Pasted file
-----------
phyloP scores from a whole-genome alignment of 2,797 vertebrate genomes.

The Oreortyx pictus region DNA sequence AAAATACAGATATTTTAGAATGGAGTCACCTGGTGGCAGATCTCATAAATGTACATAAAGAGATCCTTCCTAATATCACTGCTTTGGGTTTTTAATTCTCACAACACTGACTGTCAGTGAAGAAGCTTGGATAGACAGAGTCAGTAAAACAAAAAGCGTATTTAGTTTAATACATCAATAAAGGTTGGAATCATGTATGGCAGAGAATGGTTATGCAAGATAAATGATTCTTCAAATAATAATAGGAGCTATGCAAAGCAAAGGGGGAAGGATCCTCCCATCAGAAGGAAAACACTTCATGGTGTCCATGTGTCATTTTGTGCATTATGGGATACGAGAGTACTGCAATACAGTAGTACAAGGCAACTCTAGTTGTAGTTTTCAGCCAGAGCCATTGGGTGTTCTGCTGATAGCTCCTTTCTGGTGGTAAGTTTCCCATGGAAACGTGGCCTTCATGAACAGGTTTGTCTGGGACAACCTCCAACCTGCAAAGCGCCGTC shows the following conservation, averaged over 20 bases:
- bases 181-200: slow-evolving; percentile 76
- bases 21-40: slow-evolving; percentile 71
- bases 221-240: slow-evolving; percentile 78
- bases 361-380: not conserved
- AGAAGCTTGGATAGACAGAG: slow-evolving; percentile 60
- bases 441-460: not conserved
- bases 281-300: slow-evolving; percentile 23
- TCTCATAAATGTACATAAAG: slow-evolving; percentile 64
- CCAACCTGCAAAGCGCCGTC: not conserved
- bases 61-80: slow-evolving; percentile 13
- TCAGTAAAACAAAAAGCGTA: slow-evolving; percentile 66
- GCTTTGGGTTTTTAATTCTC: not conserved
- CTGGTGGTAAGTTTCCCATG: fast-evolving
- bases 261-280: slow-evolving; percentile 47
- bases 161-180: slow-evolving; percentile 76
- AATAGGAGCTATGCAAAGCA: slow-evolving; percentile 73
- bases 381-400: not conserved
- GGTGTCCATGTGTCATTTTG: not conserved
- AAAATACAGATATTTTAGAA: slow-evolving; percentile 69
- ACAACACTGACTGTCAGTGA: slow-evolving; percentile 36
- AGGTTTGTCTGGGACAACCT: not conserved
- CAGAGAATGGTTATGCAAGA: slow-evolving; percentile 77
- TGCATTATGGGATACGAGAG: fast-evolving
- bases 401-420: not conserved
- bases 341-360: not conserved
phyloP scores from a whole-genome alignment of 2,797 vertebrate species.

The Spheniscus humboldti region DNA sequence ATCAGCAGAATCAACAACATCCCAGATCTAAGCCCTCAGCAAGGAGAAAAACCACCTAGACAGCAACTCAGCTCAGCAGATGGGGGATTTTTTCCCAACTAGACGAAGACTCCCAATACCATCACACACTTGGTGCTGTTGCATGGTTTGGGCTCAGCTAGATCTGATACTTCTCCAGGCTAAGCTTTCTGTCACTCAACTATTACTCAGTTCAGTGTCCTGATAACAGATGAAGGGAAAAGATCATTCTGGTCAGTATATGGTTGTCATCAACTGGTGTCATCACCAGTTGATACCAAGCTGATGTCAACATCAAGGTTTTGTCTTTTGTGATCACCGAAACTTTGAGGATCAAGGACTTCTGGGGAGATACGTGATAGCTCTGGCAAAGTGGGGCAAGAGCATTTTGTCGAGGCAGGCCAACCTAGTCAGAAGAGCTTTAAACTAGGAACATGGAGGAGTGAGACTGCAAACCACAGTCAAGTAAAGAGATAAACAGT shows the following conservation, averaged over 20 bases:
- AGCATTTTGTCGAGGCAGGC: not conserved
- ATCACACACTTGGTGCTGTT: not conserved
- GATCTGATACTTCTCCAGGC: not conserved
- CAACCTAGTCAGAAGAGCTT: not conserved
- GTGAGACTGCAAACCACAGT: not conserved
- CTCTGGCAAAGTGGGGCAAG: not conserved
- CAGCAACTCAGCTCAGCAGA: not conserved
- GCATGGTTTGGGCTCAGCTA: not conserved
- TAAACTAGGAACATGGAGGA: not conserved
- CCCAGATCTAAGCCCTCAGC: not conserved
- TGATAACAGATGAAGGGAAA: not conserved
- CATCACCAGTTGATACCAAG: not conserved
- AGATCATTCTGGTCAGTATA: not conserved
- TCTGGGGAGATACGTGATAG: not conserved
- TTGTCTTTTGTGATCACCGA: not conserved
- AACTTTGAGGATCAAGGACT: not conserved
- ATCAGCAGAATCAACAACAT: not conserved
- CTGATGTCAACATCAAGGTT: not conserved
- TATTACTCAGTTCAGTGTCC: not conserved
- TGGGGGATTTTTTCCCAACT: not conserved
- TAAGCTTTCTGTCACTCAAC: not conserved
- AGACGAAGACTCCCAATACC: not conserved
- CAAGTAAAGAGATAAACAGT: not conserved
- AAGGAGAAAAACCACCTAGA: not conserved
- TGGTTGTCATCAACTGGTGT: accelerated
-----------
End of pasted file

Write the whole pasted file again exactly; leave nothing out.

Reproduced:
phyloP scores from a whole-genome alignment of 2,797 vertebrate genomes.

The Oreortyx pictus region DNA sequence AAAATACAGATATTTTAGAATGGAGTCACCTGGTGGCAGATCTCATAAATGTACATAAAGAGATCCTTCCTAATATCACTGCTTTGGGTTTTTAATTCTCACAACACTGACTGTCAGTGAAGAAGCTTGGATAGACAGAGTCAGTAAAACAAAAAGCGTATTTAGTTTAATACATCAATAAAGGTTGGAATCATGTATGGCAGAGAATGGTTATGCAAGATAAATGATTCTTCAAATAATAATAGGAGCTATGCAAAGCAAAGGGGGAAGGATCCTCCCATCAGAAGGAAAACACTTCATGGTGTCCATGTGTCATTTTGTGCATTATGGGATACGAGAGTACTGCAATACAGTAGTACAAGGCAACTCTAGTTGTAGTTTTCAGCCAGAGCCATTGGGTGTTCTGCTGATAGCTCCTTTCTGGTGGTAAGTTTCCCATGGAAACGTGGCCTTCATGAACAGGTTTGTCTGGGACAACCTCCAACCTGCAAAGCGCCGTC shows the following conservation, averaged over 20 bases:
- bases 181-200: slow-evolving; percentile 76
- bases 21-40: slow-evolving; percentile 71
- bases 221-240: slow-evolving; percentile 78
- bases 361-380: not conserved
- AGAAGCTTGGATAGACAGAG: slow-evolving; percentile 60
- bases 441-460: not conserved
- bases 281-300: slow-evolving; percentile 23
- TCTCATAAATGTACATAAAG: slow-evolving; percentile 64
- CCAACCTGCAAAGCGCCGTC: not conserved
- bases 61-80: slow-evolving; percentile 13
- TCAGTAAAACAAAAAGCGTA: slow-evolving; percentile 66
- GCTTTGGGTTTTTAATTCTC: not conserved
- CTGGTGGTAAGTTTCCCATG: fast-evolving
- bases 261-280: slow-evolving; percentile 47
- bases 161-180: slow-evolving; percentile 76
- AATAGGAGCTATGCAAAGCA: slow-evolving; percentile 73
- bases 381-400: not conserved
- GGTGTCCATGTGTCATTTTG: not conserved
- AAAATACAGATATTTTAGAA: slow-evolving; percentile 69
- ACAACACTGACTGTCAGTGA: slow-evolving; percentile 36
- AGGTTTGTCTGGGACAACCT: not conserved
- CAGAGAATGGTTATGCAAGA: slow-evolving; percentile 77
- TGCATTATGGGATACGAGAG: fast-evolving
- bases 401-420: not conserved
- bases 341-360: not conserved
phyloP scores from a whole-genome alignment of 2,797 vertebrate species.

The Spheniscus humboldti region DNA sequence ATCAGCAGAATCAACAACATCCCAGATCTAAGCCCTCAGCAAGGAGAAAAACCACCTAGACAGCAACTCAGCTCAGCAGATGGGGGATTTTTTCCCAACTAGACGAAGACTCCCAATACCATCACACACTTGGTGCTGTTGCATGGTTTGGGCTCAGCTAGATCTGATACTTCTCCAGGCTAAGCTTTCTGTCACTCAACTATTACTCAGTTCAGTGTCCTGATAACAGATGAAGGGAAAAGATCATTCTGGTCAGTATATGGTTGTCATCAACTGGTGTCATCACCAGTTGATACCAAGCTGATGTCAACATCAAGGTTTTGTCTTTTGTGATCACCGAAACTTTGAGGATCAAGGACTTCTGGGGAGATACGTGATAGCTCTGGCAAAGTGGGGCAAGAGCATTTTGTCGAGGCAGGCCAACCTAGTCAGAAGAGCTTTAAACTAGGAACATGGAGGAGTGAGACTGCAAACCACAGTCAAGTAAAGAGATAAACAGT shows the following conservation, averaged over 20 bases:
- AGCATTTTGTCGAGGCAGGC: not conserved
- ATCACACACTTGGTGCTGTT: not conserved
- GATCTGATACTTCTCCAGGC: not conserved
- CAACCTAGTCAGAAGAGCTT: not conserved
- GTGAGACTGCAAACCACAGT: not conserved
- CTCTGGCAAAGTGGGGCAAG: not conserved
- CAGCAACTCAGCTCAGCAGA: not conserved
- GCATGGTTTGGGCTCAGCTA: not conserved
- TAAACTAGGAACATGGAGGA: not conserved
- CCCAGATCTAAGCCCTCAGC: not conserved
- TGATAACAGATGAAGGGAAA: not conserved
- CATCACCAGTTGATACCAAG: not conserved
- AGATCATTCTGGTCAGTATA: not conserved
- TCTGGGGAGATACGTGATAG: not conserved
- TTGTCTTTTGTGATCACCGA: not conserved
- AACTTTGAGGATCAAGGACT: not conserved
- ATCAGCAGAATCAACAACAT: not conserved
- CTGATGTCAACATCAAGGTT: not conserved
- TATTACTCAGTTCAGTGTCC: not conserved
- TGGGGGATTTTTTCCCAACT: not conserved
- TAAGCTTTCTGTCACTCAAC: not conserved
- AGACGAAGACTCCCAATACC: not conserved
- CAAGTAAAGAGATAAACAGT: not conserved
- AAGGAGAAAAACCACCTAGA: not conserved
- TGGTTGTCATCAACTGGTGT: accelerated